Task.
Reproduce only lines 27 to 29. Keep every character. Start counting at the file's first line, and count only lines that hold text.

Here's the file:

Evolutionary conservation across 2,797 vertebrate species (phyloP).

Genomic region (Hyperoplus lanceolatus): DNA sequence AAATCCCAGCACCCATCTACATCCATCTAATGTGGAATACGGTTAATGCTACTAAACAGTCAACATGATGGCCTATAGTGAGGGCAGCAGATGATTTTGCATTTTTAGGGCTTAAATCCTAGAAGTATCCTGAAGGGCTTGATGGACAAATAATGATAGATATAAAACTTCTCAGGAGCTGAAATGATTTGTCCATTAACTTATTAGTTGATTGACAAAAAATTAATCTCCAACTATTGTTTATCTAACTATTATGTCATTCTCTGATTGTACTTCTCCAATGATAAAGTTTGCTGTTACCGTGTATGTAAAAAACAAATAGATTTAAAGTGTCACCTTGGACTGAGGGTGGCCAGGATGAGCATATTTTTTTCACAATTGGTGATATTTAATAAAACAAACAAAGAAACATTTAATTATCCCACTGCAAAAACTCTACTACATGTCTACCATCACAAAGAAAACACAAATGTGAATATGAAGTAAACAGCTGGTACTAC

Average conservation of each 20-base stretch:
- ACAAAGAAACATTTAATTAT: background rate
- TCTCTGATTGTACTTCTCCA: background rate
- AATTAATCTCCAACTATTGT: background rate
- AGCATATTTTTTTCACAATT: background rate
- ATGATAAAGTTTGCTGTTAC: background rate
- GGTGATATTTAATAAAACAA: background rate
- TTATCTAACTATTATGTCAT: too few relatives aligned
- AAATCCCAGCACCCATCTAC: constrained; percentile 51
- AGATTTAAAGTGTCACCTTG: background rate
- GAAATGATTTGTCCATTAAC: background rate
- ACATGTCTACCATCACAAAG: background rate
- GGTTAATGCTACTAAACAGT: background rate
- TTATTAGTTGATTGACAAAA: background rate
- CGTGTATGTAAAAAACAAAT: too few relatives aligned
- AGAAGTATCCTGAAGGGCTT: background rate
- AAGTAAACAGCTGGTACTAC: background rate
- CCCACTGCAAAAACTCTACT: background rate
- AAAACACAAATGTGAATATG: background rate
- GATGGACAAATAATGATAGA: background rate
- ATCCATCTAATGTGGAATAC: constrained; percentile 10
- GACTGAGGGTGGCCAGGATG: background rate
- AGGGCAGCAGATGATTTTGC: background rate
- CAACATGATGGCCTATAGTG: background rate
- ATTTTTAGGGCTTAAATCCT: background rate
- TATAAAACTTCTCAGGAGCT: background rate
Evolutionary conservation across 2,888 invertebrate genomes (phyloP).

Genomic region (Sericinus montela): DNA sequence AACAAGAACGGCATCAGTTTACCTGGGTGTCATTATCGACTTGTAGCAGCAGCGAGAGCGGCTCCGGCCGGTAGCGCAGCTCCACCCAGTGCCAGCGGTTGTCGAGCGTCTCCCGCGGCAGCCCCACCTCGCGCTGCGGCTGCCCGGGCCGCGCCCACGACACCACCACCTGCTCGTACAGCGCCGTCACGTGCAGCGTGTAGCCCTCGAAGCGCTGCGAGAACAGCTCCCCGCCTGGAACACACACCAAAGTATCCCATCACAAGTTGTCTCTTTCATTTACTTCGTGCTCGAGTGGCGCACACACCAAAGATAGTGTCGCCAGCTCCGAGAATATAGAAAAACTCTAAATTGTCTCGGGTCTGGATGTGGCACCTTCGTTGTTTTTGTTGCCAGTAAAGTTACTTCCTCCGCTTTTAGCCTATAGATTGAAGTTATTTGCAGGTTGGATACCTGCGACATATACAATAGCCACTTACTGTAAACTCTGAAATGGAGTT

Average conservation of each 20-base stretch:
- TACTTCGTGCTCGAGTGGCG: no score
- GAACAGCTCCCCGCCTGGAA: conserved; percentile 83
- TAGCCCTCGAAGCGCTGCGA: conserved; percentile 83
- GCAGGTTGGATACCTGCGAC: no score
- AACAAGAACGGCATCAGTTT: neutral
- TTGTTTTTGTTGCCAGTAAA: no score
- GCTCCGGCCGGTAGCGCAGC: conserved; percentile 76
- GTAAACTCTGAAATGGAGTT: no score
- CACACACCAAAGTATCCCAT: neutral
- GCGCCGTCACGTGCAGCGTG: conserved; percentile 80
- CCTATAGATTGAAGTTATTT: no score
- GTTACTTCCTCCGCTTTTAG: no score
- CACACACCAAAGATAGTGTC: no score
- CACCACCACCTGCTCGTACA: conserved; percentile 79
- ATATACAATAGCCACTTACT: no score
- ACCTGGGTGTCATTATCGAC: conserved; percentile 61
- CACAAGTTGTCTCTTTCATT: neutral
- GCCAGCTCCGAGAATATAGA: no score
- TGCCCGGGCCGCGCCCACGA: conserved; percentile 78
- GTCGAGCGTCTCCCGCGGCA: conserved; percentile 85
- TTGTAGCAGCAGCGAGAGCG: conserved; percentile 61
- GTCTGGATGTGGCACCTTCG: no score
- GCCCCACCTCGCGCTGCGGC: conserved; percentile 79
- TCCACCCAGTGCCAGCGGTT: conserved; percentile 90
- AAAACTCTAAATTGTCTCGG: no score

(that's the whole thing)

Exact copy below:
- ATTTTTAGGGCTTAAATCCT: background rate
- TATAAAACTTCTCAGGAGCT: background rate
Evolutionary conservation across 2,888 invertebrate genomes (phyloP).